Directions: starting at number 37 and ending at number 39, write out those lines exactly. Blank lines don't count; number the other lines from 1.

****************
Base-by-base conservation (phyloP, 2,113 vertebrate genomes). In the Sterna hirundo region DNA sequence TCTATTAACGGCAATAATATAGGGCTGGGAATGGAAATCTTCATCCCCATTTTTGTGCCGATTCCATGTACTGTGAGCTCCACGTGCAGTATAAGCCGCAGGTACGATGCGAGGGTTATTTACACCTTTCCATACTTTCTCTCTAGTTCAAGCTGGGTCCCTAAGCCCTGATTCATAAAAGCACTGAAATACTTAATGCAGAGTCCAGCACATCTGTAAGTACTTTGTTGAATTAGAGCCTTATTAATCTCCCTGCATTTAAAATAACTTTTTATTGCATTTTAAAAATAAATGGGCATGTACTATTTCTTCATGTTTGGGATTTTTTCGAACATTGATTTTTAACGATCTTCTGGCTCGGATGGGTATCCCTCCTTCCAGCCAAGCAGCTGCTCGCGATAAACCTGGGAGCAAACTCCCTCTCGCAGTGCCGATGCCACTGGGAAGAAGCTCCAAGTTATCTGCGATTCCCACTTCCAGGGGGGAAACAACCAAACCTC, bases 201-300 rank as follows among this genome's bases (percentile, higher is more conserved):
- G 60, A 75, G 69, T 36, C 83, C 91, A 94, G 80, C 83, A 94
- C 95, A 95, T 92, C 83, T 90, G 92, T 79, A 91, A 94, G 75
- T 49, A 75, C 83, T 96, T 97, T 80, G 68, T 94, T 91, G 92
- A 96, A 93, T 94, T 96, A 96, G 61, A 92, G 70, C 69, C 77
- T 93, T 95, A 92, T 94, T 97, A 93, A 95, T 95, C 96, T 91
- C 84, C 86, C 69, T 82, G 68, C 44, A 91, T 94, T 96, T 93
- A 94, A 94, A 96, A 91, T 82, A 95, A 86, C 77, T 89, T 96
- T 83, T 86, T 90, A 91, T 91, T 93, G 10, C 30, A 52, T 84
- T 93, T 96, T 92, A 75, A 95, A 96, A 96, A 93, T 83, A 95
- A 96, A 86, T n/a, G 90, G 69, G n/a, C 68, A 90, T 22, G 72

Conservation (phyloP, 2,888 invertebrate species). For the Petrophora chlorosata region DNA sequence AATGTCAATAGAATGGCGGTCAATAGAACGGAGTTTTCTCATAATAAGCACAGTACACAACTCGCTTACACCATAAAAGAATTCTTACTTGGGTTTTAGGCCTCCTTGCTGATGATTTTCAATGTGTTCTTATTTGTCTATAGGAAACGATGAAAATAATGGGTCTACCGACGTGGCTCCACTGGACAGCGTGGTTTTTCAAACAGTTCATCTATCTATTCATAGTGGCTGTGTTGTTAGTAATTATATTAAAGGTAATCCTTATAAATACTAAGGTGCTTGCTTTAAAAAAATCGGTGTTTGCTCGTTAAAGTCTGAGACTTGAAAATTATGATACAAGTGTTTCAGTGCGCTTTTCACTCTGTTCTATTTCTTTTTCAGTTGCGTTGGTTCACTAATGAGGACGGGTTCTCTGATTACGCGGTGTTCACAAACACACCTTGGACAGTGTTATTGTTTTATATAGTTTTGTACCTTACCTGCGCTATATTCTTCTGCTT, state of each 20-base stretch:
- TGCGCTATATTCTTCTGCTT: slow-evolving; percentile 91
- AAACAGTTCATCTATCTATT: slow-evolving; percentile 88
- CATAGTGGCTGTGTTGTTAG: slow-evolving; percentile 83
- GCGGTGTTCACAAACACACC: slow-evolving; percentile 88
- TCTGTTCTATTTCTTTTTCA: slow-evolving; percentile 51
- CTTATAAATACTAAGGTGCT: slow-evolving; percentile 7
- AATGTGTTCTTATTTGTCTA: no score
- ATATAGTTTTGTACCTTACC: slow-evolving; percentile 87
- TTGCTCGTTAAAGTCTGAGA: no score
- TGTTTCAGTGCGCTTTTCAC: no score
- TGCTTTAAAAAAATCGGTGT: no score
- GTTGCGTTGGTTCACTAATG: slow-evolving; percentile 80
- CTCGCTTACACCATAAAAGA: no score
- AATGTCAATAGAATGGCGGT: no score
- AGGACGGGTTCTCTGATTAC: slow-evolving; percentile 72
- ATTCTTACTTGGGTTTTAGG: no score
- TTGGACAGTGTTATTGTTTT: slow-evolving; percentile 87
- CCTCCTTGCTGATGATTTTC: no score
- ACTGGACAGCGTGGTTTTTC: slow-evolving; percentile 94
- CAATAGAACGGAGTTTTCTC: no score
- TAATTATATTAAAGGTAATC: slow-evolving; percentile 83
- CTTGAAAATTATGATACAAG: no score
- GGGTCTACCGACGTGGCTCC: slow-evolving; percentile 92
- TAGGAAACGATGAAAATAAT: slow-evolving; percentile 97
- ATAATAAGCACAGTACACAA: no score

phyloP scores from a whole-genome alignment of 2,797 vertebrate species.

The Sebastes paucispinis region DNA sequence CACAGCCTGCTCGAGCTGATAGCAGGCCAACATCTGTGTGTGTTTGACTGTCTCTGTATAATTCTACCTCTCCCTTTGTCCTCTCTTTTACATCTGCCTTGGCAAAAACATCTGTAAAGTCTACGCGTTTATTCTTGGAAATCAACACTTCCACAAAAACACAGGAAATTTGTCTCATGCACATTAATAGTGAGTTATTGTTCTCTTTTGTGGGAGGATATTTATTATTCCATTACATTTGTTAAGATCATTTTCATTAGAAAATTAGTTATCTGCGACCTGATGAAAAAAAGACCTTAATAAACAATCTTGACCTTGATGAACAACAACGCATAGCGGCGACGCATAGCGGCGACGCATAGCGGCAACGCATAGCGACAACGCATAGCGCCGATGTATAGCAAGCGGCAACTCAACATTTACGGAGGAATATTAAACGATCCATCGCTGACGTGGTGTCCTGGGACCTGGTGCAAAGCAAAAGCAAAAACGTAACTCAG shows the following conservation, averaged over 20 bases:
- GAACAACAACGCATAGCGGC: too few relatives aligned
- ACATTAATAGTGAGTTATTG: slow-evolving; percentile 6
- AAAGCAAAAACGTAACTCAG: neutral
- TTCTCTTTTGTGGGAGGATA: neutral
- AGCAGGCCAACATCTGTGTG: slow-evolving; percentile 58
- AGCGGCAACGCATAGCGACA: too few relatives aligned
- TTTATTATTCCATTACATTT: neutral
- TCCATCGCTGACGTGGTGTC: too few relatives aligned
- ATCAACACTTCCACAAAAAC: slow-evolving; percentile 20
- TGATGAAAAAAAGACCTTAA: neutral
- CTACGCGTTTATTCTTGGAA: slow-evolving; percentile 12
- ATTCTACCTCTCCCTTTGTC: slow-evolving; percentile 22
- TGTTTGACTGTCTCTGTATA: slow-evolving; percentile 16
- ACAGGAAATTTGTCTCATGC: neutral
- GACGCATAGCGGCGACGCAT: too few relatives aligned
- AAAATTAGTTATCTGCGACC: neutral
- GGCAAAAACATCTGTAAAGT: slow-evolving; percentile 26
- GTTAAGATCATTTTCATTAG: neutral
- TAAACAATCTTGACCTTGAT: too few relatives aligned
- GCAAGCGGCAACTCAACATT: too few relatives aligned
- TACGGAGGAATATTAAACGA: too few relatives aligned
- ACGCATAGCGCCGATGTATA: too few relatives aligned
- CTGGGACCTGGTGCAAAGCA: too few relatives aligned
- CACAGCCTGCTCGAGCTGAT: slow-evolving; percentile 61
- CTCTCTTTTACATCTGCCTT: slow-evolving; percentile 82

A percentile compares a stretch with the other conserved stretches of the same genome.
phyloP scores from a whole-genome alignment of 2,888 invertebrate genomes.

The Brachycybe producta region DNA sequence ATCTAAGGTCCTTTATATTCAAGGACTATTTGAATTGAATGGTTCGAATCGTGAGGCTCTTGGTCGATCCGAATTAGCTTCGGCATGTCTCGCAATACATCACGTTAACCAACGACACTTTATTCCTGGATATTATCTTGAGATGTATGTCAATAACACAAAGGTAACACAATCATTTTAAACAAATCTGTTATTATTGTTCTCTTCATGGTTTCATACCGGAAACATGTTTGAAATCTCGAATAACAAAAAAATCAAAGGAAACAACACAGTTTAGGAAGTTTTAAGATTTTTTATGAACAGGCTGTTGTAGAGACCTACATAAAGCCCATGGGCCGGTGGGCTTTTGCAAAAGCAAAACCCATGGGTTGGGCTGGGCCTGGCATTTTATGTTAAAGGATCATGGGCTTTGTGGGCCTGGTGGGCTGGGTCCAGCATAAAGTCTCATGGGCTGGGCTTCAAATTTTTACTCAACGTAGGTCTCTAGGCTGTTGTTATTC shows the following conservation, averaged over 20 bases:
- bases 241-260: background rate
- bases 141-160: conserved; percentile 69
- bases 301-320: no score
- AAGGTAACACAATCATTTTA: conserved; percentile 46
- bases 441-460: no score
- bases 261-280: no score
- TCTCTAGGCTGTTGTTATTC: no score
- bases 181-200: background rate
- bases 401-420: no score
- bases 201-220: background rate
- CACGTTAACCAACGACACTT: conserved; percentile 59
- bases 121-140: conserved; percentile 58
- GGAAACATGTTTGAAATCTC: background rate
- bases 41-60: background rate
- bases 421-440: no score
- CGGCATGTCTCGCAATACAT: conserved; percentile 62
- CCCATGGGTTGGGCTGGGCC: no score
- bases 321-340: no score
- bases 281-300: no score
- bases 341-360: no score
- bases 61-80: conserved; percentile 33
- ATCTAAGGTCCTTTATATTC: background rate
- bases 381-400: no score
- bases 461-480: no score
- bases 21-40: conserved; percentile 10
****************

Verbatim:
- ATAATAAGCACAGTACACAA: no score

phyloP scores from a whole-genome alignment of 2,797 vertebrate species.

The Sebastes paucispinis region DNA sequence CACAGCCTGCTCGAGCTGATAGCAGGCCAACATCTGTGTGTGTTTGACTGTCTCTGTATAATTCTACCTCTCCCTTTGTCCTCTCTTTTACATCTGCCTTGGCAAAAACATCTGTAAAGTCTACGCGTTTATTCTTGGAAATCAACACTTCCACAAAAACACAGGAAATTTGTCTCATGCACATTAATAGTGAGTTATTGTTCTCTTTTGTGGGAGGATATTTATTATTCCATTACATTTGTTAAGATCATTTTCATTAGAAAATTAGTTATCTGCGACCTGATGAAAAAAAGACCTTAATAAACAATCTTGACCTTGATGAACAACAACGCATAGCGGCGACGCATAGCGGCGACGCATAGCGGCAACGCATAGCGACAACGCATAGCGCCGATGTATAGCAAGCGGCAACTCAACATTTACGGAGGAATATTAAACGATCCATCGCTGACGTGGTGTCCTGGGACCTGGTGCAAAGCAAAAGCAAAAACGTAACTCAG shows the following conservation, averaged over 20 bases: